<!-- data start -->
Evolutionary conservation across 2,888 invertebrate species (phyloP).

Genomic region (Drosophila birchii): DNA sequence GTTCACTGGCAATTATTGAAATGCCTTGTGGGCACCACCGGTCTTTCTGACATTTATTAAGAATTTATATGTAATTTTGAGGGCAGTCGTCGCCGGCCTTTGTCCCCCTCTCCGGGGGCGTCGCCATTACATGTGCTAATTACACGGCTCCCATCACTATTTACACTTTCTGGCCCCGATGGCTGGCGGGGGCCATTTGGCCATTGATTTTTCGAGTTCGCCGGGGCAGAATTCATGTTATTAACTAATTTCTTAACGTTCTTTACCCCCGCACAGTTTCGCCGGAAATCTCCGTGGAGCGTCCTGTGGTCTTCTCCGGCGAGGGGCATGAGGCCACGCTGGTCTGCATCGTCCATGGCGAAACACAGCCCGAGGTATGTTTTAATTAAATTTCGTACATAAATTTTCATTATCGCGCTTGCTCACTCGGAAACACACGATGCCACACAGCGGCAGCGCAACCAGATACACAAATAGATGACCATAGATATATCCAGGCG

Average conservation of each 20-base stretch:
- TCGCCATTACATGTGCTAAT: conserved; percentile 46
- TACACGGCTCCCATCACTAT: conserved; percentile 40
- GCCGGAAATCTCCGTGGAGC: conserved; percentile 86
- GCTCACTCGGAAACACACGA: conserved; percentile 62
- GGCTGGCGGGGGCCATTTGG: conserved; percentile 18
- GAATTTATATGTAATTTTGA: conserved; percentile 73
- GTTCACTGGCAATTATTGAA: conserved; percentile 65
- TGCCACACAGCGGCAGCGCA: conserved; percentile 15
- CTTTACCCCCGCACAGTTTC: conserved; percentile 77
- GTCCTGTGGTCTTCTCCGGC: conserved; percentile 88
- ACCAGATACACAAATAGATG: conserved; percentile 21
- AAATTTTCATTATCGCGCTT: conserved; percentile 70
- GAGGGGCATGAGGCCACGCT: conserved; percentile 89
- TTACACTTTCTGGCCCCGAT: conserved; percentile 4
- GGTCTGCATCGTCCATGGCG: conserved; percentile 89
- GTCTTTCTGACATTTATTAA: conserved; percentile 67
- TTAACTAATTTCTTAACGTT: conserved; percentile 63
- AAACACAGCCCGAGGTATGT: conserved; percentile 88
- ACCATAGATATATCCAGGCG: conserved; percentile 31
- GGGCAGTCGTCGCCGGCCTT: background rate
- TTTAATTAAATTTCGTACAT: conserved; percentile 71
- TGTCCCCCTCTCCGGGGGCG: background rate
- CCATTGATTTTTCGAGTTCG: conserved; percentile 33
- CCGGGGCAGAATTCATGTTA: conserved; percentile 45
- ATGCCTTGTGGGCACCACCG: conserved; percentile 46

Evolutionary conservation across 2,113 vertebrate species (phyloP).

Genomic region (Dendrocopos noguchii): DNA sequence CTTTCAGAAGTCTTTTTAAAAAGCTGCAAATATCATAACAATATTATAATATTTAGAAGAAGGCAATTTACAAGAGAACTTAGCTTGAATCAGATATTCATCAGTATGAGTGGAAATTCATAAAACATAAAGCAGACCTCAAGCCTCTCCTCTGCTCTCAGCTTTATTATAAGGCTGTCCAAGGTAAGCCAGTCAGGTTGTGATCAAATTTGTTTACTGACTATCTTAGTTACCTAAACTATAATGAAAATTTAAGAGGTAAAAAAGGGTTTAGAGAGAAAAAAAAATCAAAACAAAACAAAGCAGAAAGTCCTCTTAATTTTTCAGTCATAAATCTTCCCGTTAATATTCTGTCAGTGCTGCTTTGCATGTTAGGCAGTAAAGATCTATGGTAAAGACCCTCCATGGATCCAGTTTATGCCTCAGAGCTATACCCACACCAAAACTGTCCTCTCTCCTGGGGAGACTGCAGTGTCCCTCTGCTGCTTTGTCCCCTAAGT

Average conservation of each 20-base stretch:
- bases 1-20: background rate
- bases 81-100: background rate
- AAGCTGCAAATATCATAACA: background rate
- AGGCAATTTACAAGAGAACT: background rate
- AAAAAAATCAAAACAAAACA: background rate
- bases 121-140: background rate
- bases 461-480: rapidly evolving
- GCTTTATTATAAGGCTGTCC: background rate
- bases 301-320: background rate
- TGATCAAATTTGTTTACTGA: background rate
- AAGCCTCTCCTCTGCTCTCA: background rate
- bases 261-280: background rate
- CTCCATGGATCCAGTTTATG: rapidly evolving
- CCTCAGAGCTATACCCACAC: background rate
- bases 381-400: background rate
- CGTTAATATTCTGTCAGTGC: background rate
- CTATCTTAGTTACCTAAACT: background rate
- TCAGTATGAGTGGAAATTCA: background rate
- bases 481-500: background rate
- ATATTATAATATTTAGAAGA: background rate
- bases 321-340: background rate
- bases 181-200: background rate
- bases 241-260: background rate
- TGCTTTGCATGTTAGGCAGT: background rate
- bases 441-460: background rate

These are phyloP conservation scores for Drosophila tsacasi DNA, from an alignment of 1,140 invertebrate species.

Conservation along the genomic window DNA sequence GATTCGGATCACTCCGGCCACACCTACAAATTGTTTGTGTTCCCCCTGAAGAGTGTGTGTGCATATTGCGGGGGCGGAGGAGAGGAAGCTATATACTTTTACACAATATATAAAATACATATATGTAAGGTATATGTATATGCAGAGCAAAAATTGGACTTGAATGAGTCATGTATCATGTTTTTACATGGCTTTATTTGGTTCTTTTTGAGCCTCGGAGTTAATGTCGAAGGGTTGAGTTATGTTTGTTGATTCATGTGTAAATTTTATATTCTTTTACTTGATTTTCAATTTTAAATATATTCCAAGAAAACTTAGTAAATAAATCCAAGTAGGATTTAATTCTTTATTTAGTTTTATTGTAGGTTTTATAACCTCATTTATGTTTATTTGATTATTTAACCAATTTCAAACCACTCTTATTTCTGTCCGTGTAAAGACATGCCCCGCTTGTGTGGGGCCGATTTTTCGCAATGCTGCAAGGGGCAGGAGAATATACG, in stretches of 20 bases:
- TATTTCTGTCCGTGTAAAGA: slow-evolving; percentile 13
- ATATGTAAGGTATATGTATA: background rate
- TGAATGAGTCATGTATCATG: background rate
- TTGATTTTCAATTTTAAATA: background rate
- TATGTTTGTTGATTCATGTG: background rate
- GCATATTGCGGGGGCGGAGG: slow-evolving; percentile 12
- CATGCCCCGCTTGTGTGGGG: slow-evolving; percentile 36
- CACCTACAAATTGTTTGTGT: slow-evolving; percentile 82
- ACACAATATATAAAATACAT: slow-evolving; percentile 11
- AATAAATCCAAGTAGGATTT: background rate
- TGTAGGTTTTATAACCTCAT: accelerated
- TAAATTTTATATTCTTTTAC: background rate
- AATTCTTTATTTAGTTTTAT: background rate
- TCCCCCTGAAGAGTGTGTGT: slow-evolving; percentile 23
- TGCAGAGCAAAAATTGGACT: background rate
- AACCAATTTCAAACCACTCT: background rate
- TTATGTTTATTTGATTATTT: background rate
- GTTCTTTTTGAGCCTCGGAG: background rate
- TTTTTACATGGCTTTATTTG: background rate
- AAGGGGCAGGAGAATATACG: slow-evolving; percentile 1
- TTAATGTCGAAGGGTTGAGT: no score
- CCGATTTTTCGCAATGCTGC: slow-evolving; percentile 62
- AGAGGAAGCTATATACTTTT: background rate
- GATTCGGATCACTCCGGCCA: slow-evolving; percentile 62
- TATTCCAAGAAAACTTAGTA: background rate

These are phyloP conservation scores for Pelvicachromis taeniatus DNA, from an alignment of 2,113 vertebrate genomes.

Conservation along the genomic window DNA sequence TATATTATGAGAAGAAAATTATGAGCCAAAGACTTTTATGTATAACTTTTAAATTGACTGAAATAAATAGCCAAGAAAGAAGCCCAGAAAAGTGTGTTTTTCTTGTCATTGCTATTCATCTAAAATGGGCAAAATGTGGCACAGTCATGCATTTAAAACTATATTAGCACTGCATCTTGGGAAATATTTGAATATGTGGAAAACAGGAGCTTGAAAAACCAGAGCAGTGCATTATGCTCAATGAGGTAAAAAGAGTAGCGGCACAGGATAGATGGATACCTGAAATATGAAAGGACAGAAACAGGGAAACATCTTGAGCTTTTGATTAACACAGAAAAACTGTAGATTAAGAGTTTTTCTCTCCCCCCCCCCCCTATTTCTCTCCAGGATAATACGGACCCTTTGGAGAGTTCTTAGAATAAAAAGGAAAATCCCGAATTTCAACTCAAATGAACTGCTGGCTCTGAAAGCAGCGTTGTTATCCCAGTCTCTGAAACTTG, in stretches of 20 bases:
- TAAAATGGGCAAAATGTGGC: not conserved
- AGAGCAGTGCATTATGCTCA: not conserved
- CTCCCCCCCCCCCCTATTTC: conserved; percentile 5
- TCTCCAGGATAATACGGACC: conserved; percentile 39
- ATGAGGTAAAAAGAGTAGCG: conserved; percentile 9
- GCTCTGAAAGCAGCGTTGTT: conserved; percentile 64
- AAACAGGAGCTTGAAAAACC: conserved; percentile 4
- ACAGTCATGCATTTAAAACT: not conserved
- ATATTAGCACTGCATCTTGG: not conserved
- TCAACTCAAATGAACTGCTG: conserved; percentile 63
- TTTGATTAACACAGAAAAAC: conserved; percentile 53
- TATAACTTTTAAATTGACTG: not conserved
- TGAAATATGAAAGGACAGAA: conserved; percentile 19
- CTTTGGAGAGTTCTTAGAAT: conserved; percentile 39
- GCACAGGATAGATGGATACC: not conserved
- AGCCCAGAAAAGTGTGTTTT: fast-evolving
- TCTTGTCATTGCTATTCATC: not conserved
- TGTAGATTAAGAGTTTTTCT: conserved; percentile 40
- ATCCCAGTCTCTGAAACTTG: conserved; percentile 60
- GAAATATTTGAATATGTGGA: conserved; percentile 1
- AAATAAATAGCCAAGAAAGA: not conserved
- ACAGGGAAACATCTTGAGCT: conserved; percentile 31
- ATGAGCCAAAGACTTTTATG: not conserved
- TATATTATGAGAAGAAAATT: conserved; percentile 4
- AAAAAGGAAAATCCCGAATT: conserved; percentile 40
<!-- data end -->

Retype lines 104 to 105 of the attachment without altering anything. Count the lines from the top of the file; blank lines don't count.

- ATCCCAGTCTCTGAAACTTG: conserved; percentile 60
- GAAATATTTGAATATGTGGA: conserved; percentile 1